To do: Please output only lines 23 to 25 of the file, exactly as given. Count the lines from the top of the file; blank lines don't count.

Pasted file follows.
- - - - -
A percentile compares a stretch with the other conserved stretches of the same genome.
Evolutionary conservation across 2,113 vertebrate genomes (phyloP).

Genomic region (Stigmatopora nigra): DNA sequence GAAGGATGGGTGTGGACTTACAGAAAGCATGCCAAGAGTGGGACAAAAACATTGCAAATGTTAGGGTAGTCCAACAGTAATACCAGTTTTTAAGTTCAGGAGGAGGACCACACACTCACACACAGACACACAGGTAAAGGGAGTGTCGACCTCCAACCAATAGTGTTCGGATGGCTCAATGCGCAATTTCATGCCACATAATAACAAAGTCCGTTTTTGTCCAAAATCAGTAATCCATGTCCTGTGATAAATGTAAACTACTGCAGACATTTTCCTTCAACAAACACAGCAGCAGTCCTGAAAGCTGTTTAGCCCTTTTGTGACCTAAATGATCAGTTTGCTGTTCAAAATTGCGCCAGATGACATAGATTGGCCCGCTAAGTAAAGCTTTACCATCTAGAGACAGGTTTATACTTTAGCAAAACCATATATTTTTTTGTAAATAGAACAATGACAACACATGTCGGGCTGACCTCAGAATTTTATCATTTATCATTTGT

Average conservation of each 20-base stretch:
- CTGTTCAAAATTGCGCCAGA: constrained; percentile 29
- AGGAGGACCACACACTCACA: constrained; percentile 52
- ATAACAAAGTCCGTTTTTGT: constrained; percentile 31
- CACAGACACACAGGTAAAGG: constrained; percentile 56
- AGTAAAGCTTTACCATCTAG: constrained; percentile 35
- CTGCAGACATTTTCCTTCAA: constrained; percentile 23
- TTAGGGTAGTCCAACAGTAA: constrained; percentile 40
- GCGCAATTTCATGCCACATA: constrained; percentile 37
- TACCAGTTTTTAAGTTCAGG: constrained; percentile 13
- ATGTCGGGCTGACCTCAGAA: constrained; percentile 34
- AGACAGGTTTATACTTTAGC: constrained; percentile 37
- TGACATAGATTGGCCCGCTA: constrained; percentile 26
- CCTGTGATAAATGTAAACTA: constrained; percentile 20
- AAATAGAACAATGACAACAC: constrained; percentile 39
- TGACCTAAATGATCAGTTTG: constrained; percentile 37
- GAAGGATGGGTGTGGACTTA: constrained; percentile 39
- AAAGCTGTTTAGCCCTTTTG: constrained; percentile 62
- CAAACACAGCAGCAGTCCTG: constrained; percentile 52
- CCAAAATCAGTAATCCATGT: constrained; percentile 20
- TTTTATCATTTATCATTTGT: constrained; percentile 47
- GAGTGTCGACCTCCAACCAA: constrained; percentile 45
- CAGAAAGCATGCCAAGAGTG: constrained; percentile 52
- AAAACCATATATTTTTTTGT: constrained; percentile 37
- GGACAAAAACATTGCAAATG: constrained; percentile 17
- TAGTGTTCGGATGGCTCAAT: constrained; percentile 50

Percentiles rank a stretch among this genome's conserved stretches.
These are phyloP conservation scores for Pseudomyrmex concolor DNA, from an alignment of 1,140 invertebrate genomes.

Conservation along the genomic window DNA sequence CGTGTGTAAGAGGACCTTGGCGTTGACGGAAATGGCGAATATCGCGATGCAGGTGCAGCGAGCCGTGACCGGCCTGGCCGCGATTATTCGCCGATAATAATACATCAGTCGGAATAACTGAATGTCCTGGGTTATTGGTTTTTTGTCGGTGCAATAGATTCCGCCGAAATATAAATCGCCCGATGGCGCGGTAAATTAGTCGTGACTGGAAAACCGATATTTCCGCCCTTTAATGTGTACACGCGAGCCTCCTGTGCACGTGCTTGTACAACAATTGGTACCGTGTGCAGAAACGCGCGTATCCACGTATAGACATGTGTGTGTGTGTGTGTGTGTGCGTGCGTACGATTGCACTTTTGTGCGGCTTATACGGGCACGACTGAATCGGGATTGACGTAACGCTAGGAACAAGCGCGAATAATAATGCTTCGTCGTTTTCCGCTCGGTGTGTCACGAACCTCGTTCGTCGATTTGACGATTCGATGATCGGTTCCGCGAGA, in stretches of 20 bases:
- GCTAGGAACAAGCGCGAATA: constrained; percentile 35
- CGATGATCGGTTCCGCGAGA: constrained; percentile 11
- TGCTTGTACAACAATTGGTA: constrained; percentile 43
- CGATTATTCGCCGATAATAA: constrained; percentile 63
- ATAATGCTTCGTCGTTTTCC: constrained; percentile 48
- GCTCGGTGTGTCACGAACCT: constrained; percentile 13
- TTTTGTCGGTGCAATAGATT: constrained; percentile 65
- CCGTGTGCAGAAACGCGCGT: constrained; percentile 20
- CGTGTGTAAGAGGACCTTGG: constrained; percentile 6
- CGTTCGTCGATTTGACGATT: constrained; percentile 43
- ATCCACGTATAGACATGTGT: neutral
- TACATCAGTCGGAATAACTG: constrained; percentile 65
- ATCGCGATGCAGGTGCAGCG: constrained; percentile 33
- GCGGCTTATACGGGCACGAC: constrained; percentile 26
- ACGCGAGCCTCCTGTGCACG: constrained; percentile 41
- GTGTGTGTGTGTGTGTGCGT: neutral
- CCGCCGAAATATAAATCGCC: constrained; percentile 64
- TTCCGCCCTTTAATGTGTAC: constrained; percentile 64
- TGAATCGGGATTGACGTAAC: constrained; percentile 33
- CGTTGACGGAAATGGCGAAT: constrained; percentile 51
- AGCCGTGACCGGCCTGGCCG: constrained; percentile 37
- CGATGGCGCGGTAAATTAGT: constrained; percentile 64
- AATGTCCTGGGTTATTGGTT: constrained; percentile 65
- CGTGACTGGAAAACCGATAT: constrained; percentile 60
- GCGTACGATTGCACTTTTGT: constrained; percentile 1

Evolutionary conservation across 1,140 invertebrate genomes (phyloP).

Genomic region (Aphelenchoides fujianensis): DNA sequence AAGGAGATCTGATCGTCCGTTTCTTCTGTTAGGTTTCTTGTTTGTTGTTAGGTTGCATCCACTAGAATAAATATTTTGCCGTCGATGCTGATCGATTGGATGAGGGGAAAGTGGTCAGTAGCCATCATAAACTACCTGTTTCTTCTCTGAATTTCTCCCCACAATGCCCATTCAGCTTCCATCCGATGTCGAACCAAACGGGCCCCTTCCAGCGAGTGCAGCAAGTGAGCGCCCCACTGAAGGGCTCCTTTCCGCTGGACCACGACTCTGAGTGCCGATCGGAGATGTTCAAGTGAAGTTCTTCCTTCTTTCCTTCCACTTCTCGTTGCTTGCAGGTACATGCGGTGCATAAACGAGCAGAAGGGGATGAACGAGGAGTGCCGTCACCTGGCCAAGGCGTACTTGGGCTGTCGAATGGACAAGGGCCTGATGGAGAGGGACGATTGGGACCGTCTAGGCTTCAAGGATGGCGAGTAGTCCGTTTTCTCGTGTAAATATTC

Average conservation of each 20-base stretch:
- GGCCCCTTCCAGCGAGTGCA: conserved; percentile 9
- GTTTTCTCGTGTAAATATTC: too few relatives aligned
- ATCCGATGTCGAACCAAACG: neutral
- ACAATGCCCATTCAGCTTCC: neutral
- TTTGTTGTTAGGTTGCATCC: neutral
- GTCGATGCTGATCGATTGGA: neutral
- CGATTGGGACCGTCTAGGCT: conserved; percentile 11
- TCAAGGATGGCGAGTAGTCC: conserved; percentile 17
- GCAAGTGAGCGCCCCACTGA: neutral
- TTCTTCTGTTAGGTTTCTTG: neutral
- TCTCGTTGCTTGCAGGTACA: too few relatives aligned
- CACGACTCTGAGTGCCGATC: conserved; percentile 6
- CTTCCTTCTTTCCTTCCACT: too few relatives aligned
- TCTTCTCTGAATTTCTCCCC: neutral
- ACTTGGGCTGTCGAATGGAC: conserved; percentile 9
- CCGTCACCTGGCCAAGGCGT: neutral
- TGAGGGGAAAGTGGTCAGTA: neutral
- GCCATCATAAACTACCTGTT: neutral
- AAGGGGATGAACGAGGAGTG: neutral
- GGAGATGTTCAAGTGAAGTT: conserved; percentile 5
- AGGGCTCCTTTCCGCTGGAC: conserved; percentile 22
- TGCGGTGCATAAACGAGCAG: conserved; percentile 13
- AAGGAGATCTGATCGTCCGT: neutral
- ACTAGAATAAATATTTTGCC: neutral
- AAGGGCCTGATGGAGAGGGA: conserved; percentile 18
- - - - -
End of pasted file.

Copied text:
- CCAAAATCAGTAATCCATGT: constrained; percentile 20
- TTTTATCATTTATCATTTGT: constrained; percentile 47
- GAGTGTCGACCTCCAACCAA: constrained; percentile 45